• Hernandez-Reif M
      • Field T
      • Krasnegor J
      • Theakston H.
      Lower back pain is reduced and range of motion increased after massage therapy.
      acupuncture,
      • Cherkin DC
      • Eisenberg D
      • Sherman KJ
      • et al.
      Randomized trial comparing traditional Chinese medical acupuncture, therapeutic massage, and self-care education for chronic low back pain.
      and education.
      • Cherkin DC
      • Eisenberg D
      • Sherman KJ
      • et al.
      Randomized trial comparing traditional Chinese medical acupuncture, therapeutic massage, and self-care education for chronic low back pain.
      The Cochrane review concluded that massage therapy may be beneficial for patients with subacute and chronic low back pain, particularly when combined with exercises and education. The Cochrane review also detailed the results of one high quality study demonstrating that the benefits of massage could last as long as 1 year following the end of active treatment.
      • Cherkin DC
      • Eisenberg D
      • Sherman KJ
      • et al.
      Randomized trial comparing traditional Chinese medical acupuncture, therapeutic massage, and self-care education for chronic low back pain.
      The review by Tsao
      • Tsao JCI
      Effectiveness of massage therapy for chronic, non-malignant pain: a review.
      is extensive and reports comparison between massage therapy for musculoskeletal pain in other locations than the back compared with interventions such as spinal manipulation, mindfulness meditation, and transcutaneous nerve stimulation. Most of these studies concluded that massage was a useful and beneficial intervention. Patients with fibromyalgia did not experience as much pain relief as those who suffered from non-specific and shorter duration pain syndromes.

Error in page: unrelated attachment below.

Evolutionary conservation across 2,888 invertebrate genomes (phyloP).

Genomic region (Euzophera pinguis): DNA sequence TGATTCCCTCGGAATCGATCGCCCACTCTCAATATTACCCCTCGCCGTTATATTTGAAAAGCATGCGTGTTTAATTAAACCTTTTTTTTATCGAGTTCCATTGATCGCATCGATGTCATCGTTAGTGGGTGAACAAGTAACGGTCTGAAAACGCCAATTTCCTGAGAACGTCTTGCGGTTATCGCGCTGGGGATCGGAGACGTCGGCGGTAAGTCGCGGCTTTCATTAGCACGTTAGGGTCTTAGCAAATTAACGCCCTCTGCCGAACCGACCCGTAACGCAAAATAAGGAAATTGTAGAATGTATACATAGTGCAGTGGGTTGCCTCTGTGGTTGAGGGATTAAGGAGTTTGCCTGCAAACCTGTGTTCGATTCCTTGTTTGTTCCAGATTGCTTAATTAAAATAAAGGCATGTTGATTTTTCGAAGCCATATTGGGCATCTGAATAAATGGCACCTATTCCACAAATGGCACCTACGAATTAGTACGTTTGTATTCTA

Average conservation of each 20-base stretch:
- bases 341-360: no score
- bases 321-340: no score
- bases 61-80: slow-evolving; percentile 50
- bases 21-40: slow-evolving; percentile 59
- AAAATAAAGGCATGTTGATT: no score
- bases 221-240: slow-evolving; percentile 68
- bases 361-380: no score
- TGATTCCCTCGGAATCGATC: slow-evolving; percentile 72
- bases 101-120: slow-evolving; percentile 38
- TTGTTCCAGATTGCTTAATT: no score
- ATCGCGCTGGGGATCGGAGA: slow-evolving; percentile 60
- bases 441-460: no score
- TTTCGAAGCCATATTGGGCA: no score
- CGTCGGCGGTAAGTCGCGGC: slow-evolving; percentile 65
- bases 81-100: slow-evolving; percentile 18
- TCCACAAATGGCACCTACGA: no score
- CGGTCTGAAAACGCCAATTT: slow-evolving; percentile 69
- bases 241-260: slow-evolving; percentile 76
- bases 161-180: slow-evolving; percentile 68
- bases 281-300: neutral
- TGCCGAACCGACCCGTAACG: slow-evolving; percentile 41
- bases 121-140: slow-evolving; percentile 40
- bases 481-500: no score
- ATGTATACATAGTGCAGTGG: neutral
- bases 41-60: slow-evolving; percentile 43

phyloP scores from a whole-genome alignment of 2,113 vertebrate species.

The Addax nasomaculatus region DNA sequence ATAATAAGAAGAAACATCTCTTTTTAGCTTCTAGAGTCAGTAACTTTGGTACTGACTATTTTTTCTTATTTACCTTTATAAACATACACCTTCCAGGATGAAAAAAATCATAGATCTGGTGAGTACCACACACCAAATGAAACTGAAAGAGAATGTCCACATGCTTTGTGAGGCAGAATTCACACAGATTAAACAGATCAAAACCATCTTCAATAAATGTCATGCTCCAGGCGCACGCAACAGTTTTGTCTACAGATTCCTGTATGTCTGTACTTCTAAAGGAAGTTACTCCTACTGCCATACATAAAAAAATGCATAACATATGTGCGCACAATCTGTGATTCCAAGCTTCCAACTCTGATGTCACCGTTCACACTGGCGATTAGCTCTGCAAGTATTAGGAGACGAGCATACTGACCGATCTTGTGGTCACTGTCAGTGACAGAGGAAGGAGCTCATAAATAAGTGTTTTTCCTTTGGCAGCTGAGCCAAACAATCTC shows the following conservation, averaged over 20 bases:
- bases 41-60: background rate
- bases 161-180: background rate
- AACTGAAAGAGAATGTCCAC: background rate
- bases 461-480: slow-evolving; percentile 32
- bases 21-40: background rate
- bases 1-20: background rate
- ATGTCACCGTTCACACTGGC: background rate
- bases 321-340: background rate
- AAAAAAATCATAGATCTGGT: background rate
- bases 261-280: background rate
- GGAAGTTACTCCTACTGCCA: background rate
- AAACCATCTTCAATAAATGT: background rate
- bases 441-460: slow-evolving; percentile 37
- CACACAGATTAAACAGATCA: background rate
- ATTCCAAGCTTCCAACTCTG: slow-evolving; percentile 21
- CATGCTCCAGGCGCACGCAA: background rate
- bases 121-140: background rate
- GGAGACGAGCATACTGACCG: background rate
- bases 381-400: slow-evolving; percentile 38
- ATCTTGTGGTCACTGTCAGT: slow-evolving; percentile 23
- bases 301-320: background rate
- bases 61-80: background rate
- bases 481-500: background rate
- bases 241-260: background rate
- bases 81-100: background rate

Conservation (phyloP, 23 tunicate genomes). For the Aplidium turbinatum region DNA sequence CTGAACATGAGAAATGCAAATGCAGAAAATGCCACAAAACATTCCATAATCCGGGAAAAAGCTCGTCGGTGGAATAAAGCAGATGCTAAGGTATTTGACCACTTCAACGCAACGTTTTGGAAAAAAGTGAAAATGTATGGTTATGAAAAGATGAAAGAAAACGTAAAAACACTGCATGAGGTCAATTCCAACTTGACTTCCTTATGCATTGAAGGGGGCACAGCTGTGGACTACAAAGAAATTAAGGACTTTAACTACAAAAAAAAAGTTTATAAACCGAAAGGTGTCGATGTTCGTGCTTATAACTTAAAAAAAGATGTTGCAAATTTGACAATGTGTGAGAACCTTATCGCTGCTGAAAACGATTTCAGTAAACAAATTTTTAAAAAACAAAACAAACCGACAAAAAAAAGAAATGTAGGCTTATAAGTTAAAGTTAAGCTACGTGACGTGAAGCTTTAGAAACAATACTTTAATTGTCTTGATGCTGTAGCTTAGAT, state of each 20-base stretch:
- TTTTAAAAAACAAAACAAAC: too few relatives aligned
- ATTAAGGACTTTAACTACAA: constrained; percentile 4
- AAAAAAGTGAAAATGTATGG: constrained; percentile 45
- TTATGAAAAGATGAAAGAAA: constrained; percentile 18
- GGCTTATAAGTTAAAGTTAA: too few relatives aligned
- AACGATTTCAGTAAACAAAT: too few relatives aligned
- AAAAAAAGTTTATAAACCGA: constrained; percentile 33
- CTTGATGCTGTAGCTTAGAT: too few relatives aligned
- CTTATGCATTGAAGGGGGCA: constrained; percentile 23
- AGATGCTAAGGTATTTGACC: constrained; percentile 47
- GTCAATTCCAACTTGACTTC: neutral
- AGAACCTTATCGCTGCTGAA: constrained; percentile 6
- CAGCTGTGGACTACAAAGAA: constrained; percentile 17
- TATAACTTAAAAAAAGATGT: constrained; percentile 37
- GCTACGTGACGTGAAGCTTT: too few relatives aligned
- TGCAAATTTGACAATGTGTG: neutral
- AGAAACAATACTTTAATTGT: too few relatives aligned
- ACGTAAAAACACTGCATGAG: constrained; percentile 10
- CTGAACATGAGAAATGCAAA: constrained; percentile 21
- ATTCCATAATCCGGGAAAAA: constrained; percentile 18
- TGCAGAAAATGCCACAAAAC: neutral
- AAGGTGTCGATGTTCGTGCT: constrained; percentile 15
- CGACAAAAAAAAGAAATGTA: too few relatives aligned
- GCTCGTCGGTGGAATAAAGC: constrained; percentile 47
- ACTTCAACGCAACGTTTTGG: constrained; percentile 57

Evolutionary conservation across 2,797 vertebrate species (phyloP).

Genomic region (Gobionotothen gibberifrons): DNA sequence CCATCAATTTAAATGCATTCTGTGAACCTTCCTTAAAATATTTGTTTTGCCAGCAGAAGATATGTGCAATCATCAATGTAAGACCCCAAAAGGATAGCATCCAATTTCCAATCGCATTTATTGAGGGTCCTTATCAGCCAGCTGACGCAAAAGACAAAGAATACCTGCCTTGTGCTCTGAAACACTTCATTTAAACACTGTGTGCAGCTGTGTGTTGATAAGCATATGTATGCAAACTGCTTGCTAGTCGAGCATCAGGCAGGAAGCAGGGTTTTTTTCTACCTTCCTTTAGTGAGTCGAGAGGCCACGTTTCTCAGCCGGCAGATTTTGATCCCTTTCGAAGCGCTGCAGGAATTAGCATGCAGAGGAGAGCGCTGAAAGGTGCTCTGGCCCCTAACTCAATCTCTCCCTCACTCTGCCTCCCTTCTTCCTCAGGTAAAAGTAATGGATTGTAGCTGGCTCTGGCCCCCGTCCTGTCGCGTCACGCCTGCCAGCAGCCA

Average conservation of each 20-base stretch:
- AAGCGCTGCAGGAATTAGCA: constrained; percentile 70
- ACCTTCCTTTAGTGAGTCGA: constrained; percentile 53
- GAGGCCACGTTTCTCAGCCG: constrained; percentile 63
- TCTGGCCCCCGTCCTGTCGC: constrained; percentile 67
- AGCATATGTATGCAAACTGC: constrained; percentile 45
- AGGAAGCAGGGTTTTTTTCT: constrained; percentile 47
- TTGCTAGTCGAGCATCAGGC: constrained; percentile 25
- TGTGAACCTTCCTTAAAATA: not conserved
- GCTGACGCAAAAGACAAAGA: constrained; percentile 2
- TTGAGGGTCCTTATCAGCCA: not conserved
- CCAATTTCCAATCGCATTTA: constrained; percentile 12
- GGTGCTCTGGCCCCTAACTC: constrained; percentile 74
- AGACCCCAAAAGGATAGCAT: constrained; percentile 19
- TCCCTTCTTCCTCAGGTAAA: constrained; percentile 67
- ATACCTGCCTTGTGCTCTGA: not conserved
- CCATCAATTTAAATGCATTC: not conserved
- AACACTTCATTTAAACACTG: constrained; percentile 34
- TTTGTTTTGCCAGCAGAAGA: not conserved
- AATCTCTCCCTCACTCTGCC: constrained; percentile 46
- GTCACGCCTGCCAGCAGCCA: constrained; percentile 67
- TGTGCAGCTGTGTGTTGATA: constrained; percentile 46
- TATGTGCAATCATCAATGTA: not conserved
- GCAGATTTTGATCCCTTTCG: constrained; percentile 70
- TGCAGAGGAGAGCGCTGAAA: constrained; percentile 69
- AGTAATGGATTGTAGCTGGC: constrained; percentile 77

• Tsao JCI
      Effectiveness of massage therapy for chronic, non-malignant pain: a review.
      Boyd et al examined the effect of massage therapy on pain in patients with malignancy and found that here as well there was benefit.
      • Boyd C
      • Crawford C
      • Paat CF
      • Price A
      • Xenakis L
      • Zhang W
      Evidence for Massage Therapy (EMT) Working Group. The impact of massage therapy on function in pain populations-a systematic review and meta-analysis of randomized controlled trials: part II, cancer pain populations.
      Massage has also been shown to be beneficial in children with a variety of clinical conditions.
      • Field T
      Pediatric massage therapy research: a narrative review.
      Finally, massage has been employed to improve the clinical status of psychiatric patients.
      • Rapaport MH
      • Schettler PJ
      • Larson ER
      • et al.
      Massage therapy for psychiatric disorders.
      I was gratified to see that there had been many clinical studies confirming my own impression of well-being and relief from musculoskeletal discomfort that resulted from hands-on massage. As always, I look forward to hearing from readers concerning any of my comments at [email protected]
      A comment on massage therapy from Dr. Andrew T. Weil, Professor, founder, and director of the Andrew Weil Center for Integrative Medicine at the University of Arizona College of Medicine, Tucson: “Apart from effects on the musculoskeletal system, massage can satisfy the universal human need to be touched and can promote the release of oxytocin, our so-called ‘feel good’ hormone. If a physician prescribes a course of massage therapy, the cost may be covered in whole or in part by insurance.”